Laborie Medical Technologies said it took out a stake in Israel’s Medi-Tate, which is developing devices to treat enlarged prostates, for an unspecified amount.
Toronto-based Laborie, which is owned by private equity company Audax Group, in October 2013 acquired the pelvic muscle rehabilitation business of UroMed Technology, also for an undisclosed amount.
Akiva, Israel-based Medi-Tate developed a minimally invasive treatment for benign prostate hyperplasia called iTind, which uses a 5-day implant to reshape the urethra and create new channels for urine flow. It’s designed to lower the risk of post-procedural sexual dysfunction associated with pharmaceutical or surgical treatments, Laborie said.
“We are very pleased to be partnering with Laborie. By combining our iTind technology with Laborie’s Urology expertise and global footprint, we will be better able to quickly bring the iTind solution to the over 500 million aging men impacted by BPH,” Medi-Tate founder & CEO Ido Kilemnik said in prepared remarks.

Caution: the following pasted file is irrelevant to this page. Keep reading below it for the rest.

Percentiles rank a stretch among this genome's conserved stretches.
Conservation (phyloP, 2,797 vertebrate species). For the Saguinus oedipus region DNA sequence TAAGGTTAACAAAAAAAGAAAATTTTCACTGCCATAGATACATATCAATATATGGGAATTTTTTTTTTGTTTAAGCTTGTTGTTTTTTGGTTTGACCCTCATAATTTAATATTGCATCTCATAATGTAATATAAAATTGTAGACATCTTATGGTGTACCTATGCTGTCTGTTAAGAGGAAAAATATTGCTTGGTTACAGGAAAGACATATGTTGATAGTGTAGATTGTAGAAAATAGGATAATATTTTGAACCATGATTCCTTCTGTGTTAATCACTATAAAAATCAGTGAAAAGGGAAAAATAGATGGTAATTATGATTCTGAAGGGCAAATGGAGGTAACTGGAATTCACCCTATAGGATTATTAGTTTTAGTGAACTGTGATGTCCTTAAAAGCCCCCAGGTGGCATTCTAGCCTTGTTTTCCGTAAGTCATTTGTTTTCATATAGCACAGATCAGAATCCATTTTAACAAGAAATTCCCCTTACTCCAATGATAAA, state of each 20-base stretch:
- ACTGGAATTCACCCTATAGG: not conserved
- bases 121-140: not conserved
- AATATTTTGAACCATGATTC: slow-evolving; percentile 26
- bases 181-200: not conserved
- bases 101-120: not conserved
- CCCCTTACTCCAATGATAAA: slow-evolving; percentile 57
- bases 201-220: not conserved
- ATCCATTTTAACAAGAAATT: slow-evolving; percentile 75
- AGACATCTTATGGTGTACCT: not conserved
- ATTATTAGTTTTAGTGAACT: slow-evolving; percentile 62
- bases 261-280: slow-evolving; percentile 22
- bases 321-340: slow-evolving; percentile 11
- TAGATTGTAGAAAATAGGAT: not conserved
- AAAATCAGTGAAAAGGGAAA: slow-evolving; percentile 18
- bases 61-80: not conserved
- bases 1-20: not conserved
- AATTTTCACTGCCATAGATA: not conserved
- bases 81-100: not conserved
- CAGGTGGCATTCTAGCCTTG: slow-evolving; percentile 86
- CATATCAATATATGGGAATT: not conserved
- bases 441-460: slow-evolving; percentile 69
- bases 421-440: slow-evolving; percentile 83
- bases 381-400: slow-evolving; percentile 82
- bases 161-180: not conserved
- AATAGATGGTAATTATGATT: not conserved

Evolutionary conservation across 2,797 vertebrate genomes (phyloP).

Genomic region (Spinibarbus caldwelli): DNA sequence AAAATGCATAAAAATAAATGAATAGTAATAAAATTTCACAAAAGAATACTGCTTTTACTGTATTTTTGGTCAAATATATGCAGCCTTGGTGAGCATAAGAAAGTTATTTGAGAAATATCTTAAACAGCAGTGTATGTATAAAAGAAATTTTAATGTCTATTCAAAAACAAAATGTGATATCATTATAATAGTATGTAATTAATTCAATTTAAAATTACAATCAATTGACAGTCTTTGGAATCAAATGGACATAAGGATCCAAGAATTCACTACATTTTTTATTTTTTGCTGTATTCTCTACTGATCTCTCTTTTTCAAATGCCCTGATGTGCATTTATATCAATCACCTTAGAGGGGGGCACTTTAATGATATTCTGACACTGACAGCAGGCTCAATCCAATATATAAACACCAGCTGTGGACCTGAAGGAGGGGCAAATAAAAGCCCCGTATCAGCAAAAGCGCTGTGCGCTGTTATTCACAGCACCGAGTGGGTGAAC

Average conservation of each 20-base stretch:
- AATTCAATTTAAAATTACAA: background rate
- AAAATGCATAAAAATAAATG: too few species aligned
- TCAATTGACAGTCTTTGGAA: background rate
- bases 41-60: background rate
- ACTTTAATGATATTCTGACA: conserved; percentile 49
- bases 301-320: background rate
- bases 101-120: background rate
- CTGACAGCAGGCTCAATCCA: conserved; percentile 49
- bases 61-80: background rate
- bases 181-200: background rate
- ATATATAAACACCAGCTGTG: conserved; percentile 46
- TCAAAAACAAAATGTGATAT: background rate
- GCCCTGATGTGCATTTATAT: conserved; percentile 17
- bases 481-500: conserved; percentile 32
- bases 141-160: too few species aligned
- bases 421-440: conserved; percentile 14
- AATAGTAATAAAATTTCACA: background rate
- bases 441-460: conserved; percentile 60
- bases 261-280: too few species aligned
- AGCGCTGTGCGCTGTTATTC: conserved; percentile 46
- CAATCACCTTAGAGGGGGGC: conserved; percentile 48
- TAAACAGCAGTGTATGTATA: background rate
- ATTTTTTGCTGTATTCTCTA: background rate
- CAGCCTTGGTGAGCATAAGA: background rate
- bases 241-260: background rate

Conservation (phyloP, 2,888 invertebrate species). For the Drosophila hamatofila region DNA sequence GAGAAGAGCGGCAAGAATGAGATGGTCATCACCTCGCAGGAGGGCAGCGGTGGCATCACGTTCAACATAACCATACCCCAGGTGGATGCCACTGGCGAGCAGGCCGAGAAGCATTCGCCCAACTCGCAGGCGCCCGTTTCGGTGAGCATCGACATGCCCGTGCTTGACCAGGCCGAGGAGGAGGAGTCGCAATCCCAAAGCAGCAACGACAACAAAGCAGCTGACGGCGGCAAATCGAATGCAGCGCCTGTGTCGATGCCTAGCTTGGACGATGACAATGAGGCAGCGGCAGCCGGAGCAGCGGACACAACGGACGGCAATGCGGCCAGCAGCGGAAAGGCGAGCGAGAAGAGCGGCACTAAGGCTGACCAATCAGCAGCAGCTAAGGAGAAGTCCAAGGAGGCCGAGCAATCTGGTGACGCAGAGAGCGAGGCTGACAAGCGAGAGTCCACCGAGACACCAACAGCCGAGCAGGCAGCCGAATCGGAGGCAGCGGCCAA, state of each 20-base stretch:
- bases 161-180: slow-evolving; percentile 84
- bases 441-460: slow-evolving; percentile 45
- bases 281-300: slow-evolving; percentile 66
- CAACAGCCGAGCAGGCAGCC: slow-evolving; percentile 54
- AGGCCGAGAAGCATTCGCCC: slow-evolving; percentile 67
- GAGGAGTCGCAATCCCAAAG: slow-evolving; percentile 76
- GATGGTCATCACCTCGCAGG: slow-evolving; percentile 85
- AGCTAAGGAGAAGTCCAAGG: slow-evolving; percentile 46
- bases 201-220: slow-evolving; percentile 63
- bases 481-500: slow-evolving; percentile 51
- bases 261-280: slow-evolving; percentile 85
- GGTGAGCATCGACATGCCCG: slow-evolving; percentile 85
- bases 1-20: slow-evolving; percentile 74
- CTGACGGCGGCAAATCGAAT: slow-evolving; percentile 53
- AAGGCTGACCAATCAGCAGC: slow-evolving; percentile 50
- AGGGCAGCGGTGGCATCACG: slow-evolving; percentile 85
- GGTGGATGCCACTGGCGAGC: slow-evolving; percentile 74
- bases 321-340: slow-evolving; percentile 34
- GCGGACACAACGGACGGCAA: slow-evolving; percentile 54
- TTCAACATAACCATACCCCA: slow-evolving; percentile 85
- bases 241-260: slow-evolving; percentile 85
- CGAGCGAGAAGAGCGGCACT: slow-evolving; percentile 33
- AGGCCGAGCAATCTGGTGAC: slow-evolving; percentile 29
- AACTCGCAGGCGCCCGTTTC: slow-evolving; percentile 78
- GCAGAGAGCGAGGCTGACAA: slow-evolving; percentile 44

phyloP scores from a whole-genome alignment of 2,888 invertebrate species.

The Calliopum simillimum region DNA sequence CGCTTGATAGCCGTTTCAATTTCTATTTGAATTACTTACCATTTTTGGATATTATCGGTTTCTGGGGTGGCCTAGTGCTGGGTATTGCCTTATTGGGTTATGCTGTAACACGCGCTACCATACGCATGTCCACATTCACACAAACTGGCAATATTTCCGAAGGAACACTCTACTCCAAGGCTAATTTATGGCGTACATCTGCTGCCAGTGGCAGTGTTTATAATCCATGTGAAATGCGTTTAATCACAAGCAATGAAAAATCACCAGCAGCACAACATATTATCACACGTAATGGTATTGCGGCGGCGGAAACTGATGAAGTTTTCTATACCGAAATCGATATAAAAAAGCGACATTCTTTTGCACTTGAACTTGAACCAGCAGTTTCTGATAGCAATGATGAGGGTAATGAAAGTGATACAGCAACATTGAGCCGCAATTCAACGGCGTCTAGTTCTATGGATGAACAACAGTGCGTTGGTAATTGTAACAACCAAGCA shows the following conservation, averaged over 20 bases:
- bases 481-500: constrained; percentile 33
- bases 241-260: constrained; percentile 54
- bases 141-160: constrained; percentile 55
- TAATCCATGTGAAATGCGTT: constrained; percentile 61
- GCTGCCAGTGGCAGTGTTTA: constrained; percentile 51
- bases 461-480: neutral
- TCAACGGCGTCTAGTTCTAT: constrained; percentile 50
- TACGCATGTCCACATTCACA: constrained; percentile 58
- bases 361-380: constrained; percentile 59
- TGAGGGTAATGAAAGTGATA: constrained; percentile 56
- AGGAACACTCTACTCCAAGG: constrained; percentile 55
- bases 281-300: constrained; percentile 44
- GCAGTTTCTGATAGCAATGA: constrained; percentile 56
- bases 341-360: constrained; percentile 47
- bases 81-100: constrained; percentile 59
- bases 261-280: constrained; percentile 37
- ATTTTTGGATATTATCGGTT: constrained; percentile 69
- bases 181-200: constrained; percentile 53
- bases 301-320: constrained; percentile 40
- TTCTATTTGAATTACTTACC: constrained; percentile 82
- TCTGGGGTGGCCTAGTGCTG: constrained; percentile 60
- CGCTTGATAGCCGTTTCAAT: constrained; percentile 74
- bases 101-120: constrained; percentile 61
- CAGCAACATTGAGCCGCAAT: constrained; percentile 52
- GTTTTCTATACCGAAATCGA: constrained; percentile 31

“This is a very strategic investment for Laborie,” added president & CEO Brian Ellacott. “Medi-Tate has developed an innovative technology for the treatment of BPH which overcomes the concerns of BPH sufferers – that most of the available treatment options, whether pharmaceutical or surgical, come with a risk of damaging the functionality of the prostate which in turn can negatively affect sexual function.”
The iTate device won CE Mark approval in the European Union in January 2012.
At DeviceTalks Boston, Tyler Shultz will give attendees an inside look at Theranos and how he was able to sound the alarm after he realized the company was falling apart. Shultz will take attendees behind the story that everyone is talking about: the rise and fall of Elizabeth Holmes and her diagnostic company, Theranos.
Join Shultz and 1,000+ medical device professionals at the 8th annual DeviceTalks Boston.